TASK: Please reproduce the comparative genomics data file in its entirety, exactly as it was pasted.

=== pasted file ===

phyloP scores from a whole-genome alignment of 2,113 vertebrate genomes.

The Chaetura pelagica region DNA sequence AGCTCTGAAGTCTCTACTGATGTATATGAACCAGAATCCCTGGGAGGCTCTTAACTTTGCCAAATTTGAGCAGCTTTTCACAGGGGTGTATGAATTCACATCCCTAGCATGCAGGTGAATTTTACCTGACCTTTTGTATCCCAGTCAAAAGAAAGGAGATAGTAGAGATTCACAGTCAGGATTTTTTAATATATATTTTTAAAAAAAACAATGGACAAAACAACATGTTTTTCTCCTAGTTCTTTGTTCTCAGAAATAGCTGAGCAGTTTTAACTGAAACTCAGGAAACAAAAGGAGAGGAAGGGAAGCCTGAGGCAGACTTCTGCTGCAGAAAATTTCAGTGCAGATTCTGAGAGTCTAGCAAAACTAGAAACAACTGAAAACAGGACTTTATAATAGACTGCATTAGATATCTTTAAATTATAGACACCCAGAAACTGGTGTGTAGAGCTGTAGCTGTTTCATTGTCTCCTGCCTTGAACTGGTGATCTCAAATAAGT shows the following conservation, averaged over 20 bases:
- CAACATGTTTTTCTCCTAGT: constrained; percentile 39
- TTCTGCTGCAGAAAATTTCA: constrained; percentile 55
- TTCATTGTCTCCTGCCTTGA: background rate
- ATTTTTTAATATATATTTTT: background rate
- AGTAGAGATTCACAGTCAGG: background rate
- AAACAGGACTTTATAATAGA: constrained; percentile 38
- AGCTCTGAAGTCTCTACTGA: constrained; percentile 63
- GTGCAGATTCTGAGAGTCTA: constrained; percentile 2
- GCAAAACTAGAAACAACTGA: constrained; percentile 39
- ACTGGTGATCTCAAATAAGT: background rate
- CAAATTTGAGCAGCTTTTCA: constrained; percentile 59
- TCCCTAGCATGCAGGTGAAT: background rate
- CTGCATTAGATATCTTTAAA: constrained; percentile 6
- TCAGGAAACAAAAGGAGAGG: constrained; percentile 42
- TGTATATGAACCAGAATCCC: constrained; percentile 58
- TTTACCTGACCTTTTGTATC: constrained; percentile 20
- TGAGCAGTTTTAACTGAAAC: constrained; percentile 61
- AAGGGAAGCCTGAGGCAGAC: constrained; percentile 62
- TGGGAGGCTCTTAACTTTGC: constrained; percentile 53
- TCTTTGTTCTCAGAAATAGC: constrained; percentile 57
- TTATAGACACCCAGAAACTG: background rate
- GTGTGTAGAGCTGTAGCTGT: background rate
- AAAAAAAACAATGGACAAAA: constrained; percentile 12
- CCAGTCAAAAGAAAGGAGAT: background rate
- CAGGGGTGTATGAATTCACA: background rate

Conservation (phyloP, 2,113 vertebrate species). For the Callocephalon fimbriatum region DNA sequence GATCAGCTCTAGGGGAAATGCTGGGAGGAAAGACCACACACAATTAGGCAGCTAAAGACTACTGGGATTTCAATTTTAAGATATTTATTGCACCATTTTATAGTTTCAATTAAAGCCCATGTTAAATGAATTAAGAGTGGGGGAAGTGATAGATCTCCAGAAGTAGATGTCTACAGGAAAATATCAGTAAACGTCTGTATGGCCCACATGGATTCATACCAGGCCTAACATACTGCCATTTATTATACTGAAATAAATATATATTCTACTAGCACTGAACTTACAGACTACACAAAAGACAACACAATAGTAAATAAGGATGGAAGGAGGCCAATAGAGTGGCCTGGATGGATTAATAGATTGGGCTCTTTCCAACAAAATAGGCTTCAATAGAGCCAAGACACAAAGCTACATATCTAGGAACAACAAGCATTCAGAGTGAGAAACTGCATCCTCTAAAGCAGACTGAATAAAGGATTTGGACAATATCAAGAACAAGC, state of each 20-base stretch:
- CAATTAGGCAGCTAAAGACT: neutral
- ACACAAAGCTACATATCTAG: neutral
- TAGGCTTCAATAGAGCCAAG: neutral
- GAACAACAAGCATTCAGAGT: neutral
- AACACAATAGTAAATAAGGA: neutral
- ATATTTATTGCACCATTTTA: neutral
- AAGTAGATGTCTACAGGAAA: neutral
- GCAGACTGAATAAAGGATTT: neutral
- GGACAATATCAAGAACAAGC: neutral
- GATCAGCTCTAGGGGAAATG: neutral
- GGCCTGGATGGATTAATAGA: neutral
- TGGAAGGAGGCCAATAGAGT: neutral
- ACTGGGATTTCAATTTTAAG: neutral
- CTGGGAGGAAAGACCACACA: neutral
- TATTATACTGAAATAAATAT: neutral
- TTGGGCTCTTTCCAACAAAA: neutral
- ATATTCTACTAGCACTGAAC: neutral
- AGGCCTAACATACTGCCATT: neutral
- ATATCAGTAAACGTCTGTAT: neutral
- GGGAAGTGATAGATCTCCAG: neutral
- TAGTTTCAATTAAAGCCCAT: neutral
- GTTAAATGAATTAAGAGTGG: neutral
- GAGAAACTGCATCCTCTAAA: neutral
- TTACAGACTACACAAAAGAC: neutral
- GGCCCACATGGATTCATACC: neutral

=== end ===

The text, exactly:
phyloP scores from a whole-genome alignment of 2,113 vertebrate genomes.

The Chaetura pelagica region DNA sequence AGCTCTGAAGTCTCTACTGATGTATATGAACCAGAATCCCTGGGAGGCTCTTAACTTTGCCAAATTTGAGCAGCTTTTCACAGGGGTGTATGAATTCACATCCCTAGCATGCAGGTGAATTTTACCTGACCTTTTGTATCCCAGTCAAAAGAAAGGAGATAGTAGAGATTCACAGTCAGGATTTTTTAATATATATTTTTAAAAAAAACAATGGACAAAACAACATGTTTTTCTCCTAGTTCTTTGTTCTCAGAAATAGCTGAGCAGTTTTAACTGAAACTCAGGAAACAAAAGGAGAGGAAGGGAAGCCTGAGGCAGACTTCTGCTGCAGAAAATTTCAGTGCAGATTCTGAGAGTCTAGCAAAACTAGAAACAACTGAAAACAGGACTTTATAATAGACTGCATTAGATATCTTTAAATTATAGACACCCAGAAACTGGTGTGTAGAGCTGTAGCTGTTTCATTGTCTCCTGCCTTGAACTGGTGATCTCAAATAAGT shows the following conservation, averaged over 20 bases:
- CAACATGTTTTTCTCCTAGT: constrained; percentile 39
- TTCTGCTGCAGAAAATTTCA: constrained; percentile 55
- TTCATTGTCTCCTGCCTTGA: background rate
- ATTTTTTAATATATATTTTT: background rate
- AGTAGAGATTCACAGTCAGG: background rate
- AAACAGGACTTTATAATAGA: constrained; percentile 38
- AGCTCTGAAGTCTCTACTGA: constrained; percentile 63
- GTGCAGATTCTGAGAGTCTA: constrained; percentile 2
- GCAAAACTAGAAACAACTGA: constrained; percentile 39
- ACTGGTGATCTCAAATAAGT: background rate
- CAAATTTGAGCAGCTTTTCA: constrained; percentile 59
- TCCCTAGCATGCAGGTGAAT: background rate
- CTGCATTAGATATCTTTAAA: constrained; percentile 6
- TCAGGAAACAAAAGGAGAGG: constrained; percentile 42
- TGTATATGAACCAGAATCCC: constrained; percentile 58
- TTTACCTGACCTTTTGTATC: constrained; percentile 20
- TGAGCAGTTTTAACTGAAAC: constrained; percentile 61
- AAGGGAAGCCTGAGGCAGAC: constrained; percentile 62
- TGGGAGGCTCTTAACTTTGC: constrained; percentile 53
- TCTTTGTTCTCAGAAATAGC: constrained; percentile 57
- TTATAGACACCCAGAAACTG: background rate
- GTGTGTAGAGCTGTAGCTGT: background rate
- AAAAAAAACAATGGACAAAA: constrained; percentile 12
- CCAGTCAAAAGAAAGGAGAT: background rate
- CAGGGGTGTATGAATTCACA: background rate

Conservation (phyloP, 2,113 vertebrate species). For the Callocephalon fimbriatum region DNA sequence GATCAGCTCTAGGGGAAATGCTGGGAGGAAAGACCACACACAATTAGGCAGCTAAAGACTACTGGGATTTCAATTTTAAGATATTTATTGCACCATTTTATAGTTTCAATTAAAGCCCATGTTAAATGAATTAAGAGTGGGGGAAGTGATAGATCTCCAGAAGTAGATGTCTACAGGAAAATATCAGTAAACGTCTGTATGGCCCACATGGATTCATACCAGGCCTAACATACTGCCATTTATTATACTGAAATAAATATATATTCTACTAGCACTGAACTTACAGACTACACAAAAGACAACACAATAGTAAATAAGGATGGAAGGAGGCCAATAGAGTGGCCTGGATGGATTAATAGATTGGGCTCTTTCCAACAAAATAGGCTTCAATAGAGCCAAGACACAAAGCTACATATCTAGGAACAACAAGCATTCAGAGTGAGAAACTGCATCCTCTAAAGCAGACTGAATAAAGGATTTGGACAATATCAAGAACAAGC, state of each 20-base stretch:
- CAATTAGGCAGCTAAAGACT: neutral
- ACACAAAGCTACATATCTAG: neutral
- TAGGCTTCAATAGAGCCAAG: neutral
- GAACAACAAGCATTCAGAGT: neutral
- AACACAATAGTAAATAAGGA: neutral
- ATATTTATTGCACCATTTTA: neutral
- AAGTAGATGTCTACAGGAAA: neutral
- GCAGACTGAATAAAGGATTT: neutral
- GGACAATATCAAGAACAAGC: neutral
- GATCAGCTCTAGGGGAAATG: neutral
- GGCCTGGATGGATTAATAGA: neutral
- TGGAAGGAGGCCAATAGAGT: neutral
- ACTGGGATTTCAATTTTAAG: neutral
- CTGGGAGGAAAGACCACACA: neutral
- TATTATACTGAAATAAATAT: neutral
- TTGGGCTCTTTCCAACAAAA: neutral
- ATATTCTACTAGCACTGAAC: neutral
- AGGCCTAACATACTGCCATT: neutral
- ATATCAGTAAACGTCTGTAT: neutral
- GGGAAGTGATAGATCTCCAG: neutral
- TAGTTTCAATTAAAGCCCAT: neutral
- GTTAAATGAATTAAGAGTGG: neutral
- GAGAAACTGCATCCTCTAAA: neutral
- TTACAGACTACACAAAAGAC: neutral
- GGCCCACATGGATTCATACC: neutral